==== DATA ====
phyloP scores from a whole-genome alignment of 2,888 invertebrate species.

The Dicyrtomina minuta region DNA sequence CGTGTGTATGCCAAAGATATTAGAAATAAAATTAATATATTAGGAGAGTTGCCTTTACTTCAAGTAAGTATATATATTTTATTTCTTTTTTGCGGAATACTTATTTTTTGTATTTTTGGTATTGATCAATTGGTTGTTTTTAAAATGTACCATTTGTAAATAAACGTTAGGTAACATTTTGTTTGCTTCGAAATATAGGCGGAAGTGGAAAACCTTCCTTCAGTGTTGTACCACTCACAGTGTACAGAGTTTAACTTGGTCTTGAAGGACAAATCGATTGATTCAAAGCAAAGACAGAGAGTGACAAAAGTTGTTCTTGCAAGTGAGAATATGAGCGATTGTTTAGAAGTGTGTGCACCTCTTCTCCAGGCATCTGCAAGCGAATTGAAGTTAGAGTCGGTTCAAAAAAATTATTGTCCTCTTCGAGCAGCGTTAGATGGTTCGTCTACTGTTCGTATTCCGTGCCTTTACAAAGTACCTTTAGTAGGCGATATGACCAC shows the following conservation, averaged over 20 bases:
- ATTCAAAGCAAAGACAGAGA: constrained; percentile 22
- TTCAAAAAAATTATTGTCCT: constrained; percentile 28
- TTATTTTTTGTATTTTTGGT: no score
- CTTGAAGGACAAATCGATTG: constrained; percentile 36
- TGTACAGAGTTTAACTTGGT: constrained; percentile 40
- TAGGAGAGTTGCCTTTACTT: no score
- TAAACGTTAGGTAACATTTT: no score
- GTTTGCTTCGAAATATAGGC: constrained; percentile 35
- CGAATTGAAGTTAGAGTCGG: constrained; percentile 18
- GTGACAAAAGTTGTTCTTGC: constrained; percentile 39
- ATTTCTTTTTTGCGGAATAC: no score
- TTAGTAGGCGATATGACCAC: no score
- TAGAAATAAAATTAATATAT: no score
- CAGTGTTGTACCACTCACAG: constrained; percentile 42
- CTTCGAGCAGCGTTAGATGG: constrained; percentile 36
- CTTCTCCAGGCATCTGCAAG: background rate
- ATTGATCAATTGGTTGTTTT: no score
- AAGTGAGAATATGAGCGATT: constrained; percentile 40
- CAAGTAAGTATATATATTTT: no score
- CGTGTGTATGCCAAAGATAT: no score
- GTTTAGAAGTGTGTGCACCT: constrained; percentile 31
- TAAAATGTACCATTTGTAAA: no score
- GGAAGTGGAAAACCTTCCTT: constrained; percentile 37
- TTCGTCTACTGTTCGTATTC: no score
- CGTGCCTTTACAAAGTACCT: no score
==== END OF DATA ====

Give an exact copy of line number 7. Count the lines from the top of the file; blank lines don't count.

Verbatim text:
- TGTACAGAGTTTAACTTGGT: constrained; percentile 40